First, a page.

perm filename WRITE[DOC,CSR]3 blob sn#476067
filedate 1979-09-20 generic text, type T, neo UTF8
SO ... YOU WANT TO PUT OUT A REPORT
So, you want to put out a report. In that case, you'll probably find
following information useful.
* WHAT DO I NEED TO DO FIRST?
Well, you've probably already got a title for it, so what you need now
is an abstract, a CLOSE approximation of the page count (as close as you can
give if it isn't finished yet), any other numbers it might be listed under (such
as AIM-, HPP-, etc.), and a list of the agencies sponsoring the report.
When you've got all this information, you can take it to the Publications
Coordinator for a STAN-CS- number, an authorization form, and to have it put on
the next available abstract listing.
* WHAT ARE THE GUIDELINES, IF ANY, FOR ABSTRACTS?
The only limit is to the length of an abstract. PLEASE BE REASONABLE.
In otherwords, give just the general idea of what's in the report and save the
details for the report itself. A good length is somewhere around half a typed
* HOW OFTEN DO ABSTRACT LISTINGS GO OUT? WHAT ARE THE DEADLINES?
Our current system for handling reports is set up to process a MAXIMUM
number of 17 reports per abstract listing (with NO minimum number). Abstracts
will be mailed during their scheduled months REGARDLESS of the number of reports
scheduled to be listed on it. This means that even if there are only 5 reports
to be listed (which isn't likely), it will NOT be held up until we get 12 more.
Also, when a particular abstract listing reaches the maximum number (17
reports), IT WILL BE CLOSED even if the deadline has not yet been reached. Any
report coming in after the listing is closed will automatically go on the next
listing. There will be NO exceptions to this rule.
Abstracts go out every other month on the following schedule:
month of listing deadline for submitting abstract
February last day of January
April last day of March
June last day of May
August last day of July
October last day of September
December last day of November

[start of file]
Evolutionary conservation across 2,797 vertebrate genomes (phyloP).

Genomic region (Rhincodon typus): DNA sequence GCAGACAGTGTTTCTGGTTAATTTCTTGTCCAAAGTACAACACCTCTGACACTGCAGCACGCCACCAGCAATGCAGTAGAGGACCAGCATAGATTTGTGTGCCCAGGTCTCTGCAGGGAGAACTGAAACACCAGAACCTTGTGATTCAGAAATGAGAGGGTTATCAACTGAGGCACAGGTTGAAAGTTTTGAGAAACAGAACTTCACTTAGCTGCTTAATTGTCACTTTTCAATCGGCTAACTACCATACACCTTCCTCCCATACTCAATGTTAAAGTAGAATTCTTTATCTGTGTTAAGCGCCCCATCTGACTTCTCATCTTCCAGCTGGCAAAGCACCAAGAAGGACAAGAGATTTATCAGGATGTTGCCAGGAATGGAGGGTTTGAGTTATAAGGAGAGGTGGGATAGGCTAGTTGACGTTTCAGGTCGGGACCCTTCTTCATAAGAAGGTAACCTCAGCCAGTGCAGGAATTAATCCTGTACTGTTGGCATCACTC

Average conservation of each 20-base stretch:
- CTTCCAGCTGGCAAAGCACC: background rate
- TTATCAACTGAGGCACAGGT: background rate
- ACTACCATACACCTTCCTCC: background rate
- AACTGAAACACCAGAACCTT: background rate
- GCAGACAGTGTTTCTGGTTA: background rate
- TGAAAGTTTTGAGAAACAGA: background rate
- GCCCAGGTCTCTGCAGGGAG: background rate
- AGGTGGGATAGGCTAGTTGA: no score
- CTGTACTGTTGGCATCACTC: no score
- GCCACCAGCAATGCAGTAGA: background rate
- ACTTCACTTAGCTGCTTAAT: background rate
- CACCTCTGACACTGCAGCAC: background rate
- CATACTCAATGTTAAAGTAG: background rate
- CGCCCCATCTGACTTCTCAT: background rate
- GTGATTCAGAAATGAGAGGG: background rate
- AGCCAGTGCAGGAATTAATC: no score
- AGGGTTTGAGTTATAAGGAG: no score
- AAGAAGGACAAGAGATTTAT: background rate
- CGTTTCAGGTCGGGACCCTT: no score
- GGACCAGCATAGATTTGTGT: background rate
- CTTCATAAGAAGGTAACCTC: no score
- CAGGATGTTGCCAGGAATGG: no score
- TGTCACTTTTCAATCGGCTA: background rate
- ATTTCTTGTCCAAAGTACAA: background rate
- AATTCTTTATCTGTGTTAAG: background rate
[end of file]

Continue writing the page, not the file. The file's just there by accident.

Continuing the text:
This is our "permanent" publishing schedule (more or less). We TRY to keep as
close to it as possible, but mailings can and will vary from time to time.
* ARE THERE ANY PARTICULAR RULES ABOUT WHAT GETS PRINTED AND WHO REQUIRES WHAT?
Yes, there certainly are. There is absolutely no way you can get around
printing up a certain number of hardcopies. The number of hardcopies required
varies depending on the agencies sponsoring the report.
number of copies for
1 the archives
25 for EACH author listed on the report
77 for the Computer Forum
25 for the Library Exchange
40 (apx.) in-house distribution for students, etc.
The above figures are used to determine the MINIMUM number of hardcopies we can
get by with. This "usually" runs about 200 copies.
Then, if you intend to make the report available in hardcopy to the
"world in general" (meaning the people we send the abstract listings too, which
is about 1,500 people), you have to figure on another 150-200 copies (determined
by individual author popularity). So, if you're pressed for funds, you'll want
to list the report on the abstract as "Available in microfiche only." This will
cut your costs somewhat.
* WHY DO I HAVE TO PAY FOR 77 FORUM AND 25 LIBRARY COPIES?
You don't, and you're not. The Computer Forum pays for its 77 copies,
and the 25 Library Exchange copies are paid for by the CS Publications Fund.
* WHAT DO I NEED TO PRINT THE REPORT? WHAT FORMAT SHOULD I FOLLOW?
What we need to give to the printers is one good, clean, clear and sharp
copy. If you're using the XGP to print the master copy, be sure you check the